By Elizabeth Whitsitt
November 3, 2009
In a high-profile arbitration involving mining interests owned by Piero Foresti, Laura de Carli and others versus the Republic of South Africa, an tribunal (the “Tribunal”) has accepted two petitions for participation by Non-Disputing Parties (“NDPs”) and imposed innovative procedural steps regarding document disclosure and participant feedback.
In this case, a group of European investors (the “Claimants”), who hold interests in granite quarrying companies in South Africa, argue that the South African government has effectively “extinguished” their mineral rights without providing adequate compensation. Specifically, the European claimants take issue with Mineral and Petroleum Resources Development Act 28 of 2002 (“MPRDA”), legislation designed to ameliorate social conditions experienced by historically marginalized South Africans.
Under the MPRDA, private ownership of mineral rights was replaced with a system of licenses offered by the South African government. Thus, investors like the Claimants holding mineral rights under the old regime were given an opportunity to apply for licenses under the new regime provided they met certain criteria, including the achievement of certain Broad Based Black Economic Empowerment objectives. By so stipulating, the Claimants assert that their new-order mineral rights are not equivalent in value to the rights they enjoyed previously.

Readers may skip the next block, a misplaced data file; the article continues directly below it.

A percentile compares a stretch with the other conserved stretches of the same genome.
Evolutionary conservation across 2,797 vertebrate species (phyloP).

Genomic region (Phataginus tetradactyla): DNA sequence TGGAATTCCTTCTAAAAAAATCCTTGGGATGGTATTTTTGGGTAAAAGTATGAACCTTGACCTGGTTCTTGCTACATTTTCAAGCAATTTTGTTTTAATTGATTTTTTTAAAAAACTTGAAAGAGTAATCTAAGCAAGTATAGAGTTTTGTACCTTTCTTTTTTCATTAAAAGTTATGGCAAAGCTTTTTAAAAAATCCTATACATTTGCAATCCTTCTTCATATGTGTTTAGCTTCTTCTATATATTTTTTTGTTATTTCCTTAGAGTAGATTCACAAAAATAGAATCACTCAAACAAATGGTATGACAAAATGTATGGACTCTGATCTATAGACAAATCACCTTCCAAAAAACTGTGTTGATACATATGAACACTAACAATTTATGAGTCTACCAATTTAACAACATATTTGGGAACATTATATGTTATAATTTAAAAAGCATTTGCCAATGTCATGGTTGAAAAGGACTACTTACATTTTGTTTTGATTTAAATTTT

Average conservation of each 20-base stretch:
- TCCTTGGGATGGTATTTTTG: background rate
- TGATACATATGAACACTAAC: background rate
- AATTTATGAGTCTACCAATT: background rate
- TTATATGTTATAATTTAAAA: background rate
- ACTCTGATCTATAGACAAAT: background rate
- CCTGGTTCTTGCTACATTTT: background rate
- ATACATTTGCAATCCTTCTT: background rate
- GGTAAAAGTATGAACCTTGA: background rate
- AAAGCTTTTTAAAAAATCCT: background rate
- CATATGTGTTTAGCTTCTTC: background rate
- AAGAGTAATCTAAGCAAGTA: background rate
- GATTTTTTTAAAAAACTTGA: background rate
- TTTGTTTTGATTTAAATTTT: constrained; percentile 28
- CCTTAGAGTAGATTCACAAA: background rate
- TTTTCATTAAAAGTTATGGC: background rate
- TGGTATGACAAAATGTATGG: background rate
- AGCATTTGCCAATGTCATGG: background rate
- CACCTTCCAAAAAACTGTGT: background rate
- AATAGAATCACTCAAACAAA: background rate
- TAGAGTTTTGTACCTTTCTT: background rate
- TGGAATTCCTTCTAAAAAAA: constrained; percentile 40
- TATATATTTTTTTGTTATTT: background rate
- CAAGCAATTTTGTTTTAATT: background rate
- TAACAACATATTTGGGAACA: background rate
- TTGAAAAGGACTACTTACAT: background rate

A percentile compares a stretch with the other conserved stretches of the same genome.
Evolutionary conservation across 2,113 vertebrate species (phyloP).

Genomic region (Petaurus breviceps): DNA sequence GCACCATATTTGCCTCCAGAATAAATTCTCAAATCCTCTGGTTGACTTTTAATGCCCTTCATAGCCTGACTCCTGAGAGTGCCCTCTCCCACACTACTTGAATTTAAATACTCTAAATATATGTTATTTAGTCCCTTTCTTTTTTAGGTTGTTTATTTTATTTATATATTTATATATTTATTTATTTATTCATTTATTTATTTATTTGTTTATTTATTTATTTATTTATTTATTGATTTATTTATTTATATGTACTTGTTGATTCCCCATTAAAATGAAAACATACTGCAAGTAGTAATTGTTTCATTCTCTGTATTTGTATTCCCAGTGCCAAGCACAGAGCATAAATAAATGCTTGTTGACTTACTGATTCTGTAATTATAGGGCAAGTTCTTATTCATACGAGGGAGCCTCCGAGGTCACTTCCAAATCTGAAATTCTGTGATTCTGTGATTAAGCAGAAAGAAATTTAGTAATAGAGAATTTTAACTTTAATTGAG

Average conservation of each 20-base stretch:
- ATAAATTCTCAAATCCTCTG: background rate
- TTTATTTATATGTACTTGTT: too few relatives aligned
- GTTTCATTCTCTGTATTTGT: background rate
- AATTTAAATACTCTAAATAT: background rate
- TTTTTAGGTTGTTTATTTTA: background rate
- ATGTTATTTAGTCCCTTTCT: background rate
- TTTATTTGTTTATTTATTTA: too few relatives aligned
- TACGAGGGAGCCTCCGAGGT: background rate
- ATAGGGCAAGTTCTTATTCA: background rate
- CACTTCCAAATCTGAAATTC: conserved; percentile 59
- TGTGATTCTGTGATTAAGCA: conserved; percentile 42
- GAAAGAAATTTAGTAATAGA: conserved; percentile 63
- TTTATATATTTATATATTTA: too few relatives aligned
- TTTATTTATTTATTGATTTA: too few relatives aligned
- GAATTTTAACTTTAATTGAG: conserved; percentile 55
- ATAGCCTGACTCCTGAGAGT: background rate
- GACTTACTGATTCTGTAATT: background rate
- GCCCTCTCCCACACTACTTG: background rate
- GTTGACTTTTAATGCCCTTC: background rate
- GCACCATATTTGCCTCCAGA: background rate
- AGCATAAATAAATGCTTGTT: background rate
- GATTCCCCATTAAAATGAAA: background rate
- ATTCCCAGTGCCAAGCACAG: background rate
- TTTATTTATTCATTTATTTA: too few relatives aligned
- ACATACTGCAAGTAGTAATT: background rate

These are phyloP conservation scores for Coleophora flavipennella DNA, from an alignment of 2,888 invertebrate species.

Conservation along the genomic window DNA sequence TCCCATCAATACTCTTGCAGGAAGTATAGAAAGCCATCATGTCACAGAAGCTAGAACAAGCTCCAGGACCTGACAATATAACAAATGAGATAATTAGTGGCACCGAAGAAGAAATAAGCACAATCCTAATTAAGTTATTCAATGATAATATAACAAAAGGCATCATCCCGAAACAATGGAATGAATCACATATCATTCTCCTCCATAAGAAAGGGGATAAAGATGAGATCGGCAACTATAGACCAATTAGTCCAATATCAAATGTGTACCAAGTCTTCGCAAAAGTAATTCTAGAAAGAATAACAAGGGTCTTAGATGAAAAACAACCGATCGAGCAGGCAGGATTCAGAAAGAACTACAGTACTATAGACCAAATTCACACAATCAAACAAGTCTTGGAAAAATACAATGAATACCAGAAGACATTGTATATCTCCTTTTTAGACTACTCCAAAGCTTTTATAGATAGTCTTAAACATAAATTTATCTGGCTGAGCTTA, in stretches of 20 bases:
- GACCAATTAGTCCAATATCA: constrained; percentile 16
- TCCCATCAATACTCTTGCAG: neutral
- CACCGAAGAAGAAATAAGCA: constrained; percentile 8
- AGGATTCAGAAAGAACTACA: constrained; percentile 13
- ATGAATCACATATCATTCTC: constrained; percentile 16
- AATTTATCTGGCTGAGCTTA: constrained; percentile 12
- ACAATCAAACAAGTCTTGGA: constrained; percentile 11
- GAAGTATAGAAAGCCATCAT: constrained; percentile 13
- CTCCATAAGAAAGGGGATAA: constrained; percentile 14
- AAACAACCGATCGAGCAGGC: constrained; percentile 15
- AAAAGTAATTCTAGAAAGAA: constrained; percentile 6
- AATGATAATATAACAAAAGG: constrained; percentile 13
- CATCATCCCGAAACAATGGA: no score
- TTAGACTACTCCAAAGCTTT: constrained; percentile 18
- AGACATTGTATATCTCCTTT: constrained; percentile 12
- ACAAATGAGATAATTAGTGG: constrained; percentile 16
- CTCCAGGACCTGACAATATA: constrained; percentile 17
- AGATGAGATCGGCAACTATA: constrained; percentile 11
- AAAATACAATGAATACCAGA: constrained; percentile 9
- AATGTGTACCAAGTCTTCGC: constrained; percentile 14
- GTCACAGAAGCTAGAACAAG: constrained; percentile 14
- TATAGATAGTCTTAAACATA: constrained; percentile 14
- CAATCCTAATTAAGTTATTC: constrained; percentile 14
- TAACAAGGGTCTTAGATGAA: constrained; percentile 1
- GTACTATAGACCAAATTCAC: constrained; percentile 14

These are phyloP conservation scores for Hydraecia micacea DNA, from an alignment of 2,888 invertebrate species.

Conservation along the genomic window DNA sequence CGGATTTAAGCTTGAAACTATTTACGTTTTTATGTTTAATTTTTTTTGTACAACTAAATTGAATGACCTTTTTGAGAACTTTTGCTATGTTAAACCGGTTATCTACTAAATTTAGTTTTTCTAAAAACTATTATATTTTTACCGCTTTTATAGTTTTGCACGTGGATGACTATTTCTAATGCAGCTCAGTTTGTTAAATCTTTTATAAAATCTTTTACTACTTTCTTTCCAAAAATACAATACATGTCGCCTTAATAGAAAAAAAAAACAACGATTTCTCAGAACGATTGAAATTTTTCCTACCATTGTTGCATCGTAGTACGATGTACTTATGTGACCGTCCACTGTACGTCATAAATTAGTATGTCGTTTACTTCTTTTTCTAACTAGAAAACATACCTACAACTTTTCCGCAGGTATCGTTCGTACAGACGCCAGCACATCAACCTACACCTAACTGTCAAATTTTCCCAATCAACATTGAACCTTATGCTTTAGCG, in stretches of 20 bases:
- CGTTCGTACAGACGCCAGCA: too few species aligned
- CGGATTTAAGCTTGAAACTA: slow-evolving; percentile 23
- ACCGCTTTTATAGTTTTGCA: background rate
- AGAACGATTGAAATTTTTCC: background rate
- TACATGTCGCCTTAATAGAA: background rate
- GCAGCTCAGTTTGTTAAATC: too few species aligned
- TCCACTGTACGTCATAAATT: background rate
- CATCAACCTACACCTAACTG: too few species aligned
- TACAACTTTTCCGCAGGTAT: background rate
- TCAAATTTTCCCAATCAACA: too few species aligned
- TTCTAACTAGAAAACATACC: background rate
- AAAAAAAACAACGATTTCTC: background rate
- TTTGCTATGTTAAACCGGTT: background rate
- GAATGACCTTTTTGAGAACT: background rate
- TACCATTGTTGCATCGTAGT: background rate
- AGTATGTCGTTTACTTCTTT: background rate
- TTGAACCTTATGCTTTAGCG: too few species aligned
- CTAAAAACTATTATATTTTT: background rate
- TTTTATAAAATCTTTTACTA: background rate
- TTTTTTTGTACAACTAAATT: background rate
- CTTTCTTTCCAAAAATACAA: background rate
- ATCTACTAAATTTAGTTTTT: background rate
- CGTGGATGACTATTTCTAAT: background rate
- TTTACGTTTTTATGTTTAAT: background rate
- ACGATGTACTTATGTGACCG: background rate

Not surprisingly, the dispute has attracted the concerns of numerous South African and international public interest groups and academics. Thus, in the summer of this year public interest groups sought to assist the Tribunal by addressing the public interest and international law issues raised by the dispute by filing petitions to participate in the arbitral proceedings as NDPs.
Seeking to reduce any potential burden on the Tribunal and to maximize the usefulness of their submission, the first successful petition was initiated by a coalition of four non-governmental organizations comprised of the Centre for Applied Legal Studies (“CALS”), the Center for International Environmental Law (“CIEL”), the International Centre for the Legal Protection of Human Rights (“INTERIGHTS”), and the Legal Resources Centre (“LRC”) (collectively the “Coalition”).
According to the Coalition’s petition, their submissions are intended to provide a thorough understanding of South Africa’s legal obligations – under its constitution and international law – to promote certain human and economic and social rights. Aimed at elaborating on the scope of rights such as the right to equality, development and a healthy environment, the coalition seeks to assist the Tribunal in placing South Africa’s Bilateral Investment Treaty (“”) obligations in context. In so doing, the Coalition’s submissions are meant to promote a coherent interpretive approach that would demonstrate the relevance of such rights in relation to the interpretation of South Africa’s obligations under BITs.